Monday, December 29, 2014


Dollar stores are not created equal. Family Dollar is okay, Dollar Tree is utterly worthless. A store called “Everything’s A $1.00 Dollar” (pronounced “everything’s a one dollar dollar”) used to have the best selection of colorful rubber frogs anywhere. Anyway, in the parking lot of the Dollar General a guy is getting out of his camouflage pickup. Big guy, camo pants, tall boots, camo cap. And he’s wearing an actual live baby strapped to his chest. And I want to tell him, “Pal, you’re living in a fool’s paradise if you think that little thing is gonna stop a bullet.”

Monday, December 22, 2014

What's this guy's beef?

Michael Pollan was just on the BBC explaining that the main way he makes ethical meat eating decisions is by spending more money. Which is a brave thing to admit, I think, that your claim to an ethical position is something you purchase, like a medieval church indulgence. Then there's those products you can get that promise to use some of your money to give the same stuff to poor folks. This buys you the luxury of charity without eye contact. The poor themselves, presumably, cannot afford to make the same choice. So ethics and morality are luxury items. Commodities.

Monday, December 8, 2014

Use your mentality. Wake up to reality.

Destron Fearing is not a George Lucas villain. It's a company that makes radio-frequency devices like the ID chips some people put in their dogs. This is important because dogs are notorious for forgetting their wallets when they leave the house and what if they want to stop for a beer on the way home? Actually, the point is moot since so few dogs make 21, unless we're talking dog years. Anyway, at last count 6 states have specific laws against forcing a human to undergo a microchip implant. That makes it tougher for lobbyists to track their pet legislators.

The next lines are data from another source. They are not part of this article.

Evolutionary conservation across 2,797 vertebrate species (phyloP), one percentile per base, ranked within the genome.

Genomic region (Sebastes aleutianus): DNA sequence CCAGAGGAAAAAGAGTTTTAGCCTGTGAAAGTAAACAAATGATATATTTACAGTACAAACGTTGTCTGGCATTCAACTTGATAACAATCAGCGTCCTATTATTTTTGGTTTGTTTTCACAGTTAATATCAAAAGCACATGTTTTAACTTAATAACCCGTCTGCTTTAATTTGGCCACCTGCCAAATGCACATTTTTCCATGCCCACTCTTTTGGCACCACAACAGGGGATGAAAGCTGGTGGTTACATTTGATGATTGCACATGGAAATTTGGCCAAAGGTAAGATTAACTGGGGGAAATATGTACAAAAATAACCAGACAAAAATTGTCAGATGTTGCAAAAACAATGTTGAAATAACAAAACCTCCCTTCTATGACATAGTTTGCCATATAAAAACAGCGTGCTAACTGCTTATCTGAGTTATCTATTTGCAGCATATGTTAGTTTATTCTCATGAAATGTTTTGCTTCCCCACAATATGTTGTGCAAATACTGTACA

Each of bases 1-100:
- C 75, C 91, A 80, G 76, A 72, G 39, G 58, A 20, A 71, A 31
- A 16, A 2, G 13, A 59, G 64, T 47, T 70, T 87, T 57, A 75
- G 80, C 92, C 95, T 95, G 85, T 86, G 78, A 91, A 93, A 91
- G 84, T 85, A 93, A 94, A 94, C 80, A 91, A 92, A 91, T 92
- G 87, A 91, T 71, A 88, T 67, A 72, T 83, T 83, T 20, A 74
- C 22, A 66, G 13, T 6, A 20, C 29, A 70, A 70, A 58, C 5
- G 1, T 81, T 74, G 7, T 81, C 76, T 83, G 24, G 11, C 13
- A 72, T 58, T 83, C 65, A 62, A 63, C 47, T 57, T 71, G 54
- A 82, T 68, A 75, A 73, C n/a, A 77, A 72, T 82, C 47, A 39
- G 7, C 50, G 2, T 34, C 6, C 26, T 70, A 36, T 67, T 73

Monday, December 1, 2014

We all like pie.

Disassociative Identity Disorder is the modern name for multiple personalities, a psychiatric condition disproportionately represented in bestsellers and made-for-TV movies as compared to other psychological diagnoses. DID was extremely fashionable in the '80s and early '90s; today it is much less trendy. There was professional rivalry to see who could diagnose the most “alters,” as the extra personalties were called. This resulted in incredible personality inflation, from the three faces of Eve to a chart-topping 4,500. I may very well have a few myself, but it's hard to tell since they seem to be absolutely identical in every way.